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Jana July 30, 2011 at 2:08 pm

Good luck with graduate school! What will you be studying?

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TheKitchenWitch July 30, 2011 at 10:44 am

Jana,

That’s one thing I wasn’t prepared for–the total isolation of stay-at-home motherhood. You are so honest here. I found myself nodding along as I read. I live in Stepford; I understand how you feel.

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Melissa Sher July 30, 2011 at 11:30 am

The best writing — the things you read that stick with you long after you’ve read them — is about something universal that hasn’t been put a certain way before. You nailed this. Thank you for it.

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Carrie July 31, 2011 at 3:26 pm

Wow, that was well done. I know that feeling. That stuck inside feeling. H and I go through it alot. Everyone else gets to do something she can’t. So, we stay.

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Lady Jennie July 31, 2011 at 3:27 pm

My getting dumped moment was end of elementary school and I spent some pretty lonely lunches in junior high. I don’t think I suffer from lack of friends now, but I still feel lonely. I think it comes from within, this sadness, and has less to do with others.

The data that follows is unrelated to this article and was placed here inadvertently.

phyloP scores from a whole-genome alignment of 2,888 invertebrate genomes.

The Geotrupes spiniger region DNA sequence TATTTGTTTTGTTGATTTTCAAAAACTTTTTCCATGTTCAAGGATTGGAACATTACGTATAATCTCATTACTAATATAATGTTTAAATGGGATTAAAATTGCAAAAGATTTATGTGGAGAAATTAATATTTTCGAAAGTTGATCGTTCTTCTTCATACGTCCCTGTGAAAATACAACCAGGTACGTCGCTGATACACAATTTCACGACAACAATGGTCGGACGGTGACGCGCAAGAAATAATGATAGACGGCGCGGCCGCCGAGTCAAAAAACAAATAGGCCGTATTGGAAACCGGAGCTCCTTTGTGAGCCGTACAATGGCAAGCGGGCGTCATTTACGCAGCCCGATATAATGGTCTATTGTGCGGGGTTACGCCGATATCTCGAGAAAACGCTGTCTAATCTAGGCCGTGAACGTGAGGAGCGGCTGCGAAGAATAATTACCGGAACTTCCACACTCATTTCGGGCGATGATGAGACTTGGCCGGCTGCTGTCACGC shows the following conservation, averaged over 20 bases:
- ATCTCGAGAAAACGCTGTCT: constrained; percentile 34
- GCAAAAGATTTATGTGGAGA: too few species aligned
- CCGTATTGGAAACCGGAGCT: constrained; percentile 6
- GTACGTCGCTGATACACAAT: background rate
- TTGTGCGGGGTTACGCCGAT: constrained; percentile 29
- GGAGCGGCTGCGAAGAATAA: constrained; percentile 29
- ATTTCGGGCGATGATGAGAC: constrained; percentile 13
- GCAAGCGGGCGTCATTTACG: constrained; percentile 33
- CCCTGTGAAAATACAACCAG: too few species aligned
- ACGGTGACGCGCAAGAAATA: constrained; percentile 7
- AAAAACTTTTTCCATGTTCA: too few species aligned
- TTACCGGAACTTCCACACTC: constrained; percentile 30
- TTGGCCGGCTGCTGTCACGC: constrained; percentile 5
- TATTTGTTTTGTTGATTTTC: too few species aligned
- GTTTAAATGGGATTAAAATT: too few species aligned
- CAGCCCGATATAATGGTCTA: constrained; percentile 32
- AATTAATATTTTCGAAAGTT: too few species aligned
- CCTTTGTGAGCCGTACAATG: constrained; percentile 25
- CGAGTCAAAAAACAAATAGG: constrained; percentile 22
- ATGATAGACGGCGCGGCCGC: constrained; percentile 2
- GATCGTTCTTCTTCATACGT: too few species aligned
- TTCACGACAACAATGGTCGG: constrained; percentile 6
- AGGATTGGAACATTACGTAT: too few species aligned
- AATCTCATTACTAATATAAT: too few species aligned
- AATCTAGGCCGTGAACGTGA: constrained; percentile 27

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Rudri Bhatt Patel @ Being Rudri August 1, 2011 at 5:23 pm

Beautifully written. As a high schooler, I had two childhood friends leave me out. Many times. I am grateful for the wonderful conncections I’ve made throughout my life, but sometimes when I am excluded, I think back to those days of high school.

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Cathy August 1, 2011 at 10:34 pm

You know I’ve never been in the cool kids club. Aside from that though, I wonder if people’s personalities predispose them to being a “loner”. I was that alone kid in high school – the one that never fit in. College was no different and now, even though I’m in the working world and have been since my kids were born, I still can count the number of friends on one hand. Given that, I am inclined to think that it’s me, not the circumstances.

I’d totally be your friend and do meet-ups if we lived closer.

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Sean August 2, 2011 at 1:49 am

I love you Jana and I wish we did live closer. We are very kindred spirits. I’ve been pondering the same issue (among others) and struggle with this, too. I’m not close to my family for a lot of reasons. I did have one friend whom I thought was my best only to find out she didn’t think the same. I’ve made a couple of new friends, but it is hard to break into their tight circles beyond the surface level. I have no solutions for any of our insecurities. But you aren’t alone. I peek out at the world through my window blinds quite often and then go back to the web and my wine.

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Rebecca August 2, 2011 at 4:15 pm

I really understand what you’re saying here. I think the huge attraction of Sex and the City for me is that it portrayed a world of friendship that I longed for and that I have rarely had in life. Those close friendships…women who make time for each other, no matter how busy they are. I agree with you and with Before Sunset that those kinds of connections come rarely…We should appreciate them when they come because it may be a while before they come again.